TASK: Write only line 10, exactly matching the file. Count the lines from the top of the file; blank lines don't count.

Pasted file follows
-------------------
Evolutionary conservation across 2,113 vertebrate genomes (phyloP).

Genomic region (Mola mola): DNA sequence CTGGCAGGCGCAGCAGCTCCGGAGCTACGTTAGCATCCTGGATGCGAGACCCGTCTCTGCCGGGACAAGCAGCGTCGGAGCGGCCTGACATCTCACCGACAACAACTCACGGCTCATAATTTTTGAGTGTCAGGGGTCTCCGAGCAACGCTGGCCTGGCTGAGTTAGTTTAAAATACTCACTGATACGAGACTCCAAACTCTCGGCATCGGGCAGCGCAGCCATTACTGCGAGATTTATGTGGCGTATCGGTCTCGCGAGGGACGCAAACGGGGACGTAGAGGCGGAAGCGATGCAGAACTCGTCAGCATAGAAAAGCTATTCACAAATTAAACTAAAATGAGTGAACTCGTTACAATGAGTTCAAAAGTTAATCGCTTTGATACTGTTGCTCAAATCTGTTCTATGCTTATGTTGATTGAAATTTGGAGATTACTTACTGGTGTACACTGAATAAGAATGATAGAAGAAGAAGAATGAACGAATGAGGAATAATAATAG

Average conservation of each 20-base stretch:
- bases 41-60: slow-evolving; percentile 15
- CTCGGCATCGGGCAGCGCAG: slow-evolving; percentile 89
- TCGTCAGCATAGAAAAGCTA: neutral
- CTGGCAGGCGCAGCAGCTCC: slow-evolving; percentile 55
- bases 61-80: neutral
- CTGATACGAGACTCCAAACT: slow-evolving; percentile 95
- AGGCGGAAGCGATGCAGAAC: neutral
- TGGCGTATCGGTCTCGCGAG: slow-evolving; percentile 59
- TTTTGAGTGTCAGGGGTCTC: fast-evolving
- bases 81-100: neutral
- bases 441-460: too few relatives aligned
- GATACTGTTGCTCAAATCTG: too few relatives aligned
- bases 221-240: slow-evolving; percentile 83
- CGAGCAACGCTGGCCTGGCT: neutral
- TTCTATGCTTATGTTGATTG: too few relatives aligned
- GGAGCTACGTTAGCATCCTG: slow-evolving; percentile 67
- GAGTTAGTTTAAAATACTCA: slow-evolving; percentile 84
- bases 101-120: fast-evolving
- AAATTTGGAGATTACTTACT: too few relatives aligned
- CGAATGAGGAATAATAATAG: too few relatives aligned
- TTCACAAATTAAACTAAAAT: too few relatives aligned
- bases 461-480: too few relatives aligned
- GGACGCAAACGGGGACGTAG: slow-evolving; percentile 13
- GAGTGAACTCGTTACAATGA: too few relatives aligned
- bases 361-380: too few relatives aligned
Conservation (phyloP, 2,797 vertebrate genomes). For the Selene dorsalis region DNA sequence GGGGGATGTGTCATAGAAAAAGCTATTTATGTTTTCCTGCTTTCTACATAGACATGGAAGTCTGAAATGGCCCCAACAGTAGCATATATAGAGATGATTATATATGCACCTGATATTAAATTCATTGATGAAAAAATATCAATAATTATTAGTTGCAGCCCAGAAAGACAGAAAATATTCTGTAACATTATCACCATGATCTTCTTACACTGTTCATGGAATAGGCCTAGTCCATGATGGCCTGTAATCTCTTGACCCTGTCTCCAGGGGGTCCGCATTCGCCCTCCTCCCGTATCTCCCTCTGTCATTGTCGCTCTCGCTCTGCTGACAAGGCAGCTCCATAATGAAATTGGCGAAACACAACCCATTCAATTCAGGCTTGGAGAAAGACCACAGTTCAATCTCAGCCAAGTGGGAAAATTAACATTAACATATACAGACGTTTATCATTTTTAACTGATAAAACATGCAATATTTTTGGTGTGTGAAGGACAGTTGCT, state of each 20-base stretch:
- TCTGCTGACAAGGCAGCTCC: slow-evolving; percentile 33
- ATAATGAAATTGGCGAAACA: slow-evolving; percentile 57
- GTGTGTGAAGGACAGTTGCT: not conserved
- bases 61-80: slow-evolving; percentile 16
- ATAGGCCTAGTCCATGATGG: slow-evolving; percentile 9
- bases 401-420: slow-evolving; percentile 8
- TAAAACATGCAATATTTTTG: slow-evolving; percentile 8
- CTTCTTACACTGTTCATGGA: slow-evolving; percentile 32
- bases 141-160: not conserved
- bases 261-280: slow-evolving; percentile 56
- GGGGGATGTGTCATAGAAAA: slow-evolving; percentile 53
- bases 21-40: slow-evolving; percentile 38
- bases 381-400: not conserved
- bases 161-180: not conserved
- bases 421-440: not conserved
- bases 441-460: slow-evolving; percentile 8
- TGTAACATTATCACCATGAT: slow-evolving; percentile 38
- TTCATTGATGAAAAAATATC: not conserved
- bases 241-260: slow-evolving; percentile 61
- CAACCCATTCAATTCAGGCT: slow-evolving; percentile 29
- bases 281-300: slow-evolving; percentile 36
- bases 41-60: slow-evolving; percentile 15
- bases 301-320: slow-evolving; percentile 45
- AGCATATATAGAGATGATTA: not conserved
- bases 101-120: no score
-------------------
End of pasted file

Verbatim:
- AGGCGGAAGCGATGCAGAAC: neutral